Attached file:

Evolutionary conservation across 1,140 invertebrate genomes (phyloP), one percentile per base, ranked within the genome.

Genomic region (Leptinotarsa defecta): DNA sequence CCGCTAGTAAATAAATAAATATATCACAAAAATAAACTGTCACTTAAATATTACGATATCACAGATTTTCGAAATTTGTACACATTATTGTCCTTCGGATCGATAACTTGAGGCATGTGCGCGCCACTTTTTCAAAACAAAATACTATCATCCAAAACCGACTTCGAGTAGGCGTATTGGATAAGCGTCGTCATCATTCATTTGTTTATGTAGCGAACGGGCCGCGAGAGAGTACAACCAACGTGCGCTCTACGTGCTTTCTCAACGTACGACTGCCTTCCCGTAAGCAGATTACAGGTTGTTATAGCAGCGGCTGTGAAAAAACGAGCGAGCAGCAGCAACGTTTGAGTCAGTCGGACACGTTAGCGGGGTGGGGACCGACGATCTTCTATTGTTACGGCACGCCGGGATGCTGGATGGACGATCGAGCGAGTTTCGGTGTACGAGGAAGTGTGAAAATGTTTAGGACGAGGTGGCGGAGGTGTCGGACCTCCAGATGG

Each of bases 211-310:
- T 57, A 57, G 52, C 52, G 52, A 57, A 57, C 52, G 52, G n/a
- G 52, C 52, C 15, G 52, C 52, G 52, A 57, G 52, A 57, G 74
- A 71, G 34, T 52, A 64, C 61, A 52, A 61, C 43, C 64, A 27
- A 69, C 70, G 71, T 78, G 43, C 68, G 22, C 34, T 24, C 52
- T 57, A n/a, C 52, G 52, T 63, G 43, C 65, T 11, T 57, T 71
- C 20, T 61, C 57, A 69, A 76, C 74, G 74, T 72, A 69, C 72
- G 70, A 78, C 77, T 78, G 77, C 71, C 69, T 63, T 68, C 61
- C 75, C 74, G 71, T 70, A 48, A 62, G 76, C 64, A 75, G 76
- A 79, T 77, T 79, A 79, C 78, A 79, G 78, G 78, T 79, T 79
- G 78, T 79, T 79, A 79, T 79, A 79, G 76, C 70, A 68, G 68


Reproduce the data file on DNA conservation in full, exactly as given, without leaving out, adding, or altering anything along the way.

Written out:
Evolutionary conservation across 1,140 invertebrate genomes (phyloP), one percentile per base, ranked within the genome.

Genomic region (Leptinotarsa defecta): DNA sequence CCGCTAGTAAATAAATAAATATATCACAAAAATAAACTGTCACTTAAATATTACGATATCACAGATTTTCGAAATTTGTACACATTATTGTCCTTCGGATCGATAACTTGAGGCATGTGCGCGCCACTTTTTCAAAACAAAATACTATCATCCAAAACCGACTTCGAGTAGGCGTATTGGATAAGCGTCGTCATCATTCATTTGTTTATGTAGCGAACGGGCCGCGAGAGAGTACAACCAACGTGCGCTCTACGTGCTTTCTCAACGTACGACTGCCTTCCCGTAAGCAGATTACAGGTTGTTATAGCAGCGGCTGTGAAAAAACGAGCGAGCAGCAGCAACGTTTGAGTCAGTCGGACACGTTAGCGGGGTGGGGACCGACGATCTTCTATTGTTACGGCACGCCGGGATGCTGGATGGACGATCGAGCGAGTTTCGGTGTACGAGGAAGTGTGAAAATGTTTAGGACGAGGTGGCGGAGGTGTCGGACCTCCAGATGG

Each of bases 211-310:
- T 57, A 57, G 52, C 52, G 52, A 57, A 57, C 52, G 52, G n/a
- G 52, C 52, C 15, G 52, C 52, G 52, A 57, G 52, A 57, G 74
- A 71, G 34, T 52, A 64, C 61, A 52, A 61, C 43, C 64, A 27
- A 69, C 70, G 71, T 78, G 43, C 68, G 22, C 34, T 24, C 52
- T 57, A n/a, C 52, G 52, T 63, G 43, C 65, T 11, T 57, T 71
- C 20, T 61, C 57, A 69, A 76, C 74, G 74, T 72, A 69, C 72
- G 70, A 78, C 77, T 78, G 77, C 71, C 69, T 63, T 68, C 61
- C 75, C 74, G 71, T 70, A 48, A 62, G 76, C 64, A 75, G 76
- A 79, T 77, T 79, A 79, C 78, A 79, G 78, G 78, T 79, T 79
- G 78, T 79, T 79, A 79, T 79, A 79, G 76, C 70, A 68, G 68